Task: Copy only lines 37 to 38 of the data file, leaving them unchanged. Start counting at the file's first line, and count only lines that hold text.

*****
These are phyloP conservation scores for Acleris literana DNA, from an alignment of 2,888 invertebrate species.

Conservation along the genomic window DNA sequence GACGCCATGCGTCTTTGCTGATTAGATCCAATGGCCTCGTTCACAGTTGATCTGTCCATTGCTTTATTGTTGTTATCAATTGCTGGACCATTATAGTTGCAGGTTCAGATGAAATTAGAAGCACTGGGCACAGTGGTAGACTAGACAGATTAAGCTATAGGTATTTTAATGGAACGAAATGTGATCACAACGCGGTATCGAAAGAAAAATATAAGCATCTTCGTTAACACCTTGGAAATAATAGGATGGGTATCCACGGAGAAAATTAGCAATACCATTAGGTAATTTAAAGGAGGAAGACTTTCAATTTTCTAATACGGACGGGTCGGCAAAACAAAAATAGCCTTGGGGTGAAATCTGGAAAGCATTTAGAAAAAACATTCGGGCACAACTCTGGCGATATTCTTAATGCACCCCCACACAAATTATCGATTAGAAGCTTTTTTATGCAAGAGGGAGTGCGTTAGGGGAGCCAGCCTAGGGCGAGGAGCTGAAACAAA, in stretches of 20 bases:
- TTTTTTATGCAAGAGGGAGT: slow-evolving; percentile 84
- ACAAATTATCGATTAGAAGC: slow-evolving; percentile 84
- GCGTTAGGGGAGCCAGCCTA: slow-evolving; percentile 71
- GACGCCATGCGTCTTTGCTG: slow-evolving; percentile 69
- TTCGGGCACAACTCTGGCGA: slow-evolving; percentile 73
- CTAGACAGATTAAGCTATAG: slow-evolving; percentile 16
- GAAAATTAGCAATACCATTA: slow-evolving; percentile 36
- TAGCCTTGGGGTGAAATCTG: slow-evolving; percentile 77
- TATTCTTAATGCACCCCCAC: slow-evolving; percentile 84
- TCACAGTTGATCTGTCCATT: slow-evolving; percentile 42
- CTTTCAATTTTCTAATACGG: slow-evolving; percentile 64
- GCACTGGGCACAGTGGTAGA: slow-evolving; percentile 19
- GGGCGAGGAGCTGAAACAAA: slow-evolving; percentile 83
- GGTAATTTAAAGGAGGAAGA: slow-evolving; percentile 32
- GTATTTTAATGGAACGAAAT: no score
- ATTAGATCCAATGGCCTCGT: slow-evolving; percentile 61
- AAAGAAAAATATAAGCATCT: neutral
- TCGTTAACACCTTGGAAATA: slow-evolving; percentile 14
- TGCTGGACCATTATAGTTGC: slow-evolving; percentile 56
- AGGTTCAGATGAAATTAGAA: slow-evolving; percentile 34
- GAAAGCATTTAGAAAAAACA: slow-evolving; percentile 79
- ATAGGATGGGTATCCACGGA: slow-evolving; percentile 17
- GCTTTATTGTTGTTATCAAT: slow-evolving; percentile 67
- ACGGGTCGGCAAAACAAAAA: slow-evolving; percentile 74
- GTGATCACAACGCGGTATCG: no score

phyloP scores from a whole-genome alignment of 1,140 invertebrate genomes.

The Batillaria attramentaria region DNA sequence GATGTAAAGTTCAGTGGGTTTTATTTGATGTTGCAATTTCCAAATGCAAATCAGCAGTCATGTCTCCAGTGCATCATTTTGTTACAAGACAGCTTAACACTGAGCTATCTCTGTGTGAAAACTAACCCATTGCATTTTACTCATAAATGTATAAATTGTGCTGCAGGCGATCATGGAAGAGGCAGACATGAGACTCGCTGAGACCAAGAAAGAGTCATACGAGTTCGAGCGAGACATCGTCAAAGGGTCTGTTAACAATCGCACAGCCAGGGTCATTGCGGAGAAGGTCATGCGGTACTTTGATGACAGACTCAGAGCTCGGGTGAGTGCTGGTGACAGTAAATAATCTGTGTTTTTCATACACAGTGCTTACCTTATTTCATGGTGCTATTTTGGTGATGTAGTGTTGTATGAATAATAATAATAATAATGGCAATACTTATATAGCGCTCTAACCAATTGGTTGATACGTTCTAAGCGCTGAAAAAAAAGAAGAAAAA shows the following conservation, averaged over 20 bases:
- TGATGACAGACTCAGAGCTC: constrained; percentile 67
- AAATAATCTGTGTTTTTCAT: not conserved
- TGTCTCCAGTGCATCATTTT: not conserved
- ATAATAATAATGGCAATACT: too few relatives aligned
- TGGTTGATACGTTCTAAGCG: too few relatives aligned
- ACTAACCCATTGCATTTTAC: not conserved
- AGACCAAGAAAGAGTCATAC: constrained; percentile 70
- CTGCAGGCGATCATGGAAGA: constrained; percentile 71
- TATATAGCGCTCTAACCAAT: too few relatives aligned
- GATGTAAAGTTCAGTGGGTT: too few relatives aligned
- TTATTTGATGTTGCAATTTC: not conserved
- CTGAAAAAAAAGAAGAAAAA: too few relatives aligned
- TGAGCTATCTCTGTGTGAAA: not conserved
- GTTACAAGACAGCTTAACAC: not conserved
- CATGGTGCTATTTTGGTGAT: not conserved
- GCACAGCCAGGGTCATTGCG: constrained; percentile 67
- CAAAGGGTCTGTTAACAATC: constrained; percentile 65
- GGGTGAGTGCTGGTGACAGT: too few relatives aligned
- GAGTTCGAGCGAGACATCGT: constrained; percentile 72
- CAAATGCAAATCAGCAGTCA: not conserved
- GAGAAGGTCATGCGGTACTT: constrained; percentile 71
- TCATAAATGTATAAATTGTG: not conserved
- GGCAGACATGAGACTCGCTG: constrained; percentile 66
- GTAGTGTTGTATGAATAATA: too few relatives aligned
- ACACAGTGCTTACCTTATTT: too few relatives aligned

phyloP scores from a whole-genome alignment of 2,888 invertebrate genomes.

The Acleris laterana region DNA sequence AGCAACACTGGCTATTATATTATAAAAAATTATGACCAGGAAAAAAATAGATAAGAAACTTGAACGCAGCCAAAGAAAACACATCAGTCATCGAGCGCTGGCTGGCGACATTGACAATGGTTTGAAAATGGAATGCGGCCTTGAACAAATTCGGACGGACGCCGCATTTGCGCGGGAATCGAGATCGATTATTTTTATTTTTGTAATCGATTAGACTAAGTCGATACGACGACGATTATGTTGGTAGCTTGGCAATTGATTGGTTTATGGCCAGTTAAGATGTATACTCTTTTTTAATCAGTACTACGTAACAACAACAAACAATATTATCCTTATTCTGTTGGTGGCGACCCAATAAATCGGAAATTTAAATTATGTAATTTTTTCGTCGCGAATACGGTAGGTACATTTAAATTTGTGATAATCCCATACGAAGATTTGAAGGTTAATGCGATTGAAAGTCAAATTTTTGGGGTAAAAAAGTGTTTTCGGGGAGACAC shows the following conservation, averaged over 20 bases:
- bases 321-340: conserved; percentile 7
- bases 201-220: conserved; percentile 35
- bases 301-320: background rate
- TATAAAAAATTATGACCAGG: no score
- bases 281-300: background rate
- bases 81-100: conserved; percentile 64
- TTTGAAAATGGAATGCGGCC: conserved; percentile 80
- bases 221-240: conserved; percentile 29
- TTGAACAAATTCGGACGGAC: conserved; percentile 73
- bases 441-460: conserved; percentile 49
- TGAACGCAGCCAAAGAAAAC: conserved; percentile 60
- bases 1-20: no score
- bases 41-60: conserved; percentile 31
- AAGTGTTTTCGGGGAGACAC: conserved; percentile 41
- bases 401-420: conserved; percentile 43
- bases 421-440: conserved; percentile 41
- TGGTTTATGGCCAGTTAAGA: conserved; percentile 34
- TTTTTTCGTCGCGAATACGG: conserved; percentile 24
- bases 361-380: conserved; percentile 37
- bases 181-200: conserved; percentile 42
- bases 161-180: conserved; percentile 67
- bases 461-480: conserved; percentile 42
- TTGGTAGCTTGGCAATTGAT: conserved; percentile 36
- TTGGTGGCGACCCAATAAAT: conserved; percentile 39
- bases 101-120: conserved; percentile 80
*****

- CTGCAGGCGATCATGGAAGA: constrained; percentile 71
- TATATAGCGCTCTAACCAAT: too few relatives aligned